Battle of Mortality and Immortality in Human Unconscious

Eurydice to Orpheus

For those who have out-worn the last shreds
Of the body (no lips, no face!)
Oh, is it not exceeding the mandate –
Orpheus going to the dead?

For those who pushed away the last pieces
Of the earthly, put on the ultimate bed
The greatest and pompous lie of beholding,
Who look inside – the meeting is a knife.

Wasn’t it paid – with all roses of blood
For this loose gown
Of the immortality?
You who loved to the very fringes of the world –
I need peace

Of the forgetfulness… because in this ghost house
You, who exist, is a ghost, while I, who is dead,
A reality… What then I can tell you besides:
“Forget it and leave me alone!”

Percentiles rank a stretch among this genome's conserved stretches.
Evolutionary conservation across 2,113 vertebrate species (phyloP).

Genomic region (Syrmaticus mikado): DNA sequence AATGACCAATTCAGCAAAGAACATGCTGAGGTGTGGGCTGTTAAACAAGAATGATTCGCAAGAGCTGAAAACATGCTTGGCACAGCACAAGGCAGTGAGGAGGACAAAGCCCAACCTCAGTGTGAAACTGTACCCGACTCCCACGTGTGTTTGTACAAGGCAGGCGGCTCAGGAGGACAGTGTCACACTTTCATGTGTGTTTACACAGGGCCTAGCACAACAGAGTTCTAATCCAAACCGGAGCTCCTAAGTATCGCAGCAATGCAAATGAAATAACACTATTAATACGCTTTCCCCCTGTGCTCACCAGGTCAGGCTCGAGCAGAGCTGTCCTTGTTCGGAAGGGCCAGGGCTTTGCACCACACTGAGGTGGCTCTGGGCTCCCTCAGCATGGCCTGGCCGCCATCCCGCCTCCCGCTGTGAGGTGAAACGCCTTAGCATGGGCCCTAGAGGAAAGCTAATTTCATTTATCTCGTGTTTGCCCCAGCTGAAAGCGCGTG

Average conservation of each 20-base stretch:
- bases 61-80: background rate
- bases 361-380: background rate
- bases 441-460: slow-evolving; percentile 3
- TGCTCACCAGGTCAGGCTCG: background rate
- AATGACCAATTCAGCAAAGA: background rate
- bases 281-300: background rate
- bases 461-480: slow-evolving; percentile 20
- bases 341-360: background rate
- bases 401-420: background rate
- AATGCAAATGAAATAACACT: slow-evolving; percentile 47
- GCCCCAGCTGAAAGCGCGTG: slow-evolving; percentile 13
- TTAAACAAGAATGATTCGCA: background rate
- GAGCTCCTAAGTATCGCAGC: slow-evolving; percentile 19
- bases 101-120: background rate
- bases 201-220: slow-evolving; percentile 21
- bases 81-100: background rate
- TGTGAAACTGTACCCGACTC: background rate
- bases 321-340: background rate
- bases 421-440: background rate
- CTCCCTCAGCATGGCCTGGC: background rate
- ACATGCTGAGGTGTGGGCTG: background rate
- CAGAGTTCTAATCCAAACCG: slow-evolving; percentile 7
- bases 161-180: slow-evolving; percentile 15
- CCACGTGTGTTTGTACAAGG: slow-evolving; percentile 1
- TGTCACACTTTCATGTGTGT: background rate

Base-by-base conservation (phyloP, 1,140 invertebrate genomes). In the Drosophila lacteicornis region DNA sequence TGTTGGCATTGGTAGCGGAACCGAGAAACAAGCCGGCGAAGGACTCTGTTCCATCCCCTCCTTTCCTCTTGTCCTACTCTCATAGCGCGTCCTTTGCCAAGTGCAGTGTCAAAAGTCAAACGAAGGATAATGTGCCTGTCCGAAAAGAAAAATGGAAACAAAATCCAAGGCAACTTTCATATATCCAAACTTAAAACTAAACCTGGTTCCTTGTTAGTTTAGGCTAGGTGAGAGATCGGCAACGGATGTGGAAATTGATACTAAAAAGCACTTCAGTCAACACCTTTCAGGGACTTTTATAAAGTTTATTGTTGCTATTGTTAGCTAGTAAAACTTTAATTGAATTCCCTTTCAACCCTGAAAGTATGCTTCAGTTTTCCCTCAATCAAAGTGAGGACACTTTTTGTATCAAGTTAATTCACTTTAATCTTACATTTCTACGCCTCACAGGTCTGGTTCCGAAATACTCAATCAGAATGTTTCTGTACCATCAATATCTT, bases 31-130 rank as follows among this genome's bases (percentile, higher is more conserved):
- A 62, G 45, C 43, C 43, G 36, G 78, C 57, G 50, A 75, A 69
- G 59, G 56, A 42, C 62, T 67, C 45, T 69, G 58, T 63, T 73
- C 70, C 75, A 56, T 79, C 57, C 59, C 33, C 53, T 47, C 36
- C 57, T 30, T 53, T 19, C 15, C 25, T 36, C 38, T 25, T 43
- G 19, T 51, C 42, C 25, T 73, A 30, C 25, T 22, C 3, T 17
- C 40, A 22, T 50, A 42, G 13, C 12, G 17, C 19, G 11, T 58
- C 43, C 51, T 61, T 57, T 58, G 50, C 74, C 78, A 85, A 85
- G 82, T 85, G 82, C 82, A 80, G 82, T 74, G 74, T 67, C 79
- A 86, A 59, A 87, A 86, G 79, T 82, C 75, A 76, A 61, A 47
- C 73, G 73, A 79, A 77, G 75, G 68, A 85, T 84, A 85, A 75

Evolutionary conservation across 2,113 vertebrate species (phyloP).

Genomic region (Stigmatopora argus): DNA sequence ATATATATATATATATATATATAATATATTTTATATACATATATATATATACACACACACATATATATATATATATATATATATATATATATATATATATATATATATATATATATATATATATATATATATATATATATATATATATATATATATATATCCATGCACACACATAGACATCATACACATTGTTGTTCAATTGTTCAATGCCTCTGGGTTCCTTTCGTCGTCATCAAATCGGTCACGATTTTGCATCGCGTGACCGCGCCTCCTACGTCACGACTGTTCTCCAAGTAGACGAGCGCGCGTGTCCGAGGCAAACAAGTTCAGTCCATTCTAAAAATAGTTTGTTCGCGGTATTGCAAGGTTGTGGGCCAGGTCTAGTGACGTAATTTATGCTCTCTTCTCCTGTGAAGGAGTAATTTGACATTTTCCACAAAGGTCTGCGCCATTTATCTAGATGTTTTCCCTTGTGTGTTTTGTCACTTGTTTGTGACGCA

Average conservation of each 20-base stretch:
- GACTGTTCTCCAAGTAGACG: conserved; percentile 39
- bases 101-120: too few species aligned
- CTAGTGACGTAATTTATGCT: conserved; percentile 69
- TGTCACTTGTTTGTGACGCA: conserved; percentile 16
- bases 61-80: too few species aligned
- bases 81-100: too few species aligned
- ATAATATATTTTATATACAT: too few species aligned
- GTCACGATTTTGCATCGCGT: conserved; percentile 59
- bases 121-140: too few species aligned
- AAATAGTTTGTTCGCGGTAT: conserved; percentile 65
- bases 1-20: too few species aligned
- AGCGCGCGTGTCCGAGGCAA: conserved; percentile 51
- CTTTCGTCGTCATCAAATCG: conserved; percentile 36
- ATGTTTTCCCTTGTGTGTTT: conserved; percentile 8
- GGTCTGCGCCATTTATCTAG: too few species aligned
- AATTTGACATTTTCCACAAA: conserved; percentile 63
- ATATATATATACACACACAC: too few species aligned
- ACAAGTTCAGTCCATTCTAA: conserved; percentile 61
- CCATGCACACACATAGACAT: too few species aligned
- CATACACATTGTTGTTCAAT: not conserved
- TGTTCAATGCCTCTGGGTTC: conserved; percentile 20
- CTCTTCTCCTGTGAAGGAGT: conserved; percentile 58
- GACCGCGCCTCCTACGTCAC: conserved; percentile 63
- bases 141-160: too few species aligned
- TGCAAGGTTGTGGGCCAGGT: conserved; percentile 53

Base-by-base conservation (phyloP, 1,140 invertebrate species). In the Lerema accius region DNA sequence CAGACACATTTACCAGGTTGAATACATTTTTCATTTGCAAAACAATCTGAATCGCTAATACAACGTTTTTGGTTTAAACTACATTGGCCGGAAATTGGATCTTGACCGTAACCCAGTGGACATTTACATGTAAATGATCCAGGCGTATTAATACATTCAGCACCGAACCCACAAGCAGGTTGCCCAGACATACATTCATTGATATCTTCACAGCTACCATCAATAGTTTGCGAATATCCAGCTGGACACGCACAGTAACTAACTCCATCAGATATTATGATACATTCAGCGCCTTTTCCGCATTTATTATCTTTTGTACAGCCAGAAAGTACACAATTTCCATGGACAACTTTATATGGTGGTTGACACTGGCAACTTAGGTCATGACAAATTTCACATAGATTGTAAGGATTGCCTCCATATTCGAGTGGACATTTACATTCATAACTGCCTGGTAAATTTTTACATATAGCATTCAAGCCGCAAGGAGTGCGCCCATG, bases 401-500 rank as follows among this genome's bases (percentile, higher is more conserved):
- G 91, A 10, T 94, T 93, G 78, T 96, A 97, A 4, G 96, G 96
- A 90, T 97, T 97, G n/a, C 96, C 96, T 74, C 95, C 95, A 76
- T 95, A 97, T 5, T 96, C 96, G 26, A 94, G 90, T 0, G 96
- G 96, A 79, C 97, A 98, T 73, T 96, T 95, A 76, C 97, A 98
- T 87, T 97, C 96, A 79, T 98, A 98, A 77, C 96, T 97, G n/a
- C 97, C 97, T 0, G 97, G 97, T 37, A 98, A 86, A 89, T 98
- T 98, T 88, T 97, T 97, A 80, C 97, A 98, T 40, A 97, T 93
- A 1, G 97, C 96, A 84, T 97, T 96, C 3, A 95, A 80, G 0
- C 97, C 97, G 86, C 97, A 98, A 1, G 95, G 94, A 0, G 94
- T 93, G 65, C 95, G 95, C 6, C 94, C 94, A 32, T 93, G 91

You cannot arouse me! I am not able to respond!
I don’t have hands! Or lips to touch your
Lips! – With snake bite of immortality
Woman’s passion ends forever.

It was paid – remember my screams! –
For this last expanse.
No need for Orpheus to go down to Eurydice
And for brothers to disturb sisters’ peace.

March 23, 1923

(Transl. by V. Enyutin)

Why for Tsvetaeva it was important to have the readers identify with Orpheus and Eurydice – with life and death in love, with life and death as impossible lovers? And what is the difference between life’s love and that of death? Why Tsvetaeva is interested in life’s love for what is death and death’s love for what is life? Can it be that we, alive, are not alive enough until we don’t understand the condition of being dead? We must know death to be really alive. We flirt with immortality as if to become really mortal. We must feel limitlessness to be able to choose limits. Only by loosing life can we appreciate it – while just living we cannot be really alive. In this sense whoever we are in love with has a little of Eurydice, and whoever loves us a little of Orpheus.